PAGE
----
Testing was considered, (and still is considered in some companies), the last stage of software development, developers would hope that they will build from scratch their applications without errors, so the testing phase would be just a formality where only minor errors would be expected, thankfully we are moving from that utopian parading to a new concept where testing is an integrated part in the development process. What follows is a few “best practices” to take the most from this new test paradigm.
1.- Test code is as important as production code.
One of the most common reasons to fail for teams starting TDD is that their test code is not clean, so it will eventually cost more to maintain the tests than the actual production code, to avoid this scenario, it is important to keep in mind that having clean test code is as important as having clean production code.
Reuse fixtures. If you need some data to be available for different tests, make it reusable and make it available in a single place.
Write you own asserts. If you are testing some data in 5 different scenarios, and to prove that everything works fine for each of the scenarios you need 5 different asserts, write your own assert that performs those other 5 ones and call it from your code instead of writing 25 different asserts.
In general, use the same principles you apply to write good production code: In this other post you can find some more directions to write good code: 10 commandments for creating good code.
For further reference, I highly recommend you to read the following book: xUnit Test Patterns: Refactoring Test Code
2.- Test as much as possible, test as soon as possible, test as often as possible.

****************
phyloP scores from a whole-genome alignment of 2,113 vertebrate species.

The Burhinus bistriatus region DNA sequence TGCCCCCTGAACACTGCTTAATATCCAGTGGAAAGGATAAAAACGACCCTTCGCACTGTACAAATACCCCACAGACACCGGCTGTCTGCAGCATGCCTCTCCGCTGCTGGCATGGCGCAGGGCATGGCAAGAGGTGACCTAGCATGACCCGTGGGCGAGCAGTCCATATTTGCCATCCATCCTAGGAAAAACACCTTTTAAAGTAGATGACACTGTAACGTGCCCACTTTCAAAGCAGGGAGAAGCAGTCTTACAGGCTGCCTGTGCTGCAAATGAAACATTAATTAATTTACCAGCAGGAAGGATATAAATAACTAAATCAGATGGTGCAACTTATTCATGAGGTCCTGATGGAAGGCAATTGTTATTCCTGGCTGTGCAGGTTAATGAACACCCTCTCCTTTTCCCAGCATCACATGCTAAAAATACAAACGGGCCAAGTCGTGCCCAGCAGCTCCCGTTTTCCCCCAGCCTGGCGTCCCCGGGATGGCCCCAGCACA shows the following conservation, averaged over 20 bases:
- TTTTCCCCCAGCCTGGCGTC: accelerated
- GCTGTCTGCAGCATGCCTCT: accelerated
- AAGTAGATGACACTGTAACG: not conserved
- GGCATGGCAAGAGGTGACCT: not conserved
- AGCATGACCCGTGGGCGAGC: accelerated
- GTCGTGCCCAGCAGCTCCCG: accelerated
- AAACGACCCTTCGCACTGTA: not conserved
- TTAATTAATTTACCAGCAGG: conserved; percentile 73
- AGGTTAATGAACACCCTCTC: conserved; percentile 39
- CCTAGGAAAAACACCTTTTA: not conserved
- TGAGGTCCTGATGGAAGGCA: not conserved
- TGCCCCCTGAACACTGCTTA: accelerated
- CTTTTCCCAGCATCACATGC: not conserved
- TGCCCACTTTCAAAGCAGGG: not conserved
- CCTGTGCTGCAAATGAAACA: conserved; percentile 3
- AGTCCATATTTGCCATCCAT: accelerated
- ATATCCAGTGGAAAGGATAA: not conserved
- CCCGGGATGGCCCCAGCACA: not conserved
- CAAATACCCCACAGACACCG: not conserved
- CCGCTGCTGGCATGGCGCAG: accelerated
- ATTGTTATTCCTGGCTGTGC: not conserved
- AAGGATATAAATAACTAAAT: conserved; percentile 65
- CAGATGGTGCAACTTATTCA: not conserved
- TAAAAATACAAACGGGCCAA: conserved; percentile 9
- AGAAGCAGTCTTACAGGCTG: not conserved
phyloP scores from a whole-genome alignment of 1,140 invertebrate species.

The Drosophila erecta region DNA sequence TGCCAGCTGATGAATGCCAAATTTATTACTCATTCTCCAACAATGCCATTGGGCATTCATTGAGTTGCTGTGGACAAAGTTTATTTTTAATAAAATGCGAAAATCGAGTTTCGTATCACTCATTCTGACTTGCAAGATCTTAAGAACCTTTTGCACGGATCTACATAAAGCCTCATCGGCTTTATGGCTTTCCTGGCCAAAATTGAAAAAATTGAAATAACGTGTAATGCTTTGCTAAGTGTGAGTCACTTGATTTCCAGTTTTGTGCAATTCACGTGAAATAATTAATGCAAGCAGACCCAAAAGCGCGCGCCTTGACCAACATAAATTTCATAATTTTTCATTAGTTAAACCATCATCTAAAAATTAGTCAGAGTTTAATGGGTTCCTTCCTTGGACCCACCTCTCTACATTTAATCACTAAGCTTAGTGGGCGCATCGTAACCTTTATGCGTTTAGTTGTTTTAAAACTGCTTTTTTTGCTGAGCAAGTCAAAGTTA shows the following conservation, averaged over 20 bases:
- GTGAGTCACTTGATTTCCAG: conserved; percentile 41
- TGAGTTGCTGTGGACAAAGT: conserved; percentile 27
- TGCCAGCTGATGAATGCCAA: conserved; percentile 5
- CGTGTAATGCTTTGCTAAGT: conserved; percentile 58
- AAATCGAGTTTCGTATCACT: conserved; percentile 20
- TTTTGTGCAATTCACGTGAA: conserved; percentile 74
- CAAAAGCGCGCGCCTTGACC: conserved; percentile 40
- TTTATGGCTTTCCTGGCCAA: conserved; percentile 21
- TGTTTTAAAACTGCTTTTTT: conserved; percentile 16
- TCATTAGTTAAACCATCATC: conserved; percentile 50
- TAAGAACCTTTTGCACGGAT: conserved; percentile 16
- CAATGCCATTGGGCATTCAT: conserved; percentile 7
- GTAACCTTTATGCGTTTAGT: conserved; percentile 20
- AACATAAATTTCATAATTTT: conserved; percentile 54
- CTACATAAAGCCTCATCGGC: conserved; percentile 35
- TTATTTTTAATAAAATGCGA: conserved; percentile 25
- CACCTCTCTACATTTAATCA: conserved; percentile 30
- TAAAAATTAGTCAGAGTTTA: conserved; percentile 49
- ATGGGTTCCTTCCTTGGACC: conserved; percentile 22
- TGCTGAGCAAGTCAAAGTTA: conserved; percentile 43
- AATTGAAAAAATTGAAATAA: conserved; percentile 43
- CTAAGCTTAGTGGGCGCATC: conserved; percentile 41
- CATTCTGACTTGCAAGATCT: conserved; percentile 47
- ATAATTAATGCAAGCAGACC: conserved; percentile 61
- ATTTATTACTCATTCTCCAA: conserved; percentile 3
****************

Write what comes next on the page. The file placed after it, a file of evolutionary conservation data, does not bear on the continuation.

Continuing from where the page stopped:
As I said on my previous post, I am a convinced TDD developer, but maybe you are not, what is important is that no matter if you write the test before or after, you don’t go forward with new code until you have a test that proves that the code you just implemented works as expected. This attitude of testing as much as possible, as soon as possible and as often as possible will prevent you from entering new bugs into the system, and for this reason it will also make you more confident and productive.
3.- Test at different levels.
Don’t try to cover your application with tests that only cover both the UI and the backend, they take too long to write, are hard to maintain and slow to execute, it is also very difficult to test all the different elements of your application if you don’t separate them, the best approach is to test at different levels. Consider having at least the following set of tests:
Unit tests. Tests that check all your components by themselves, without taking into consideration their interaction with other components.
Integration tests. These tests are not identified by the product owner in his/her acceptance tests but are developed either by QA or development to compliment them.
UI Tests. UI testing is slow, also the UI is likely to be changing during development and so do its respective tests, by keeping the UI tests separated from the backend tests we won’t be affecting them every time the UI changes.
4.- Testing as an integrated part of the development process. Continuous integration
Testing has to be an integrated part of the development process, something is not done until is tested, forget about having a different stage where someone else takes care about the testing, everyone is responsible and accountable for testing, from development to QA to the product owner. Ideally you will also apply continuous integration, which goes further of the testing scope, for more information on continuous integration check this excellent article from Martin Fowler.
5.- Use testing tools and frameworks.
Luckily there is a set of tools and frameworks developed lately to help us testing our applications, a selection of these tools are:
Fitnesse. A tool to create acceptance tests, non technical people can write their own test cases.
xUnit. Framework to develop unit tests, integrated with the most popular IDEs and programming languages.
CodeCover. A code coverage plugin for Eclipse, useful to know what parts of the code we are testing, and what parts we are not.
Jira. A reporting and tracking tool, mostly use to track bugs.
Mercury. Popular testing suite, includes different tools for different types of testing, including UI testing.
Selenium. UI testing tool for browser applications.
Hudson. Continuous integration tool, used to ensure that the code is always ready to build and that it passes all the different tests.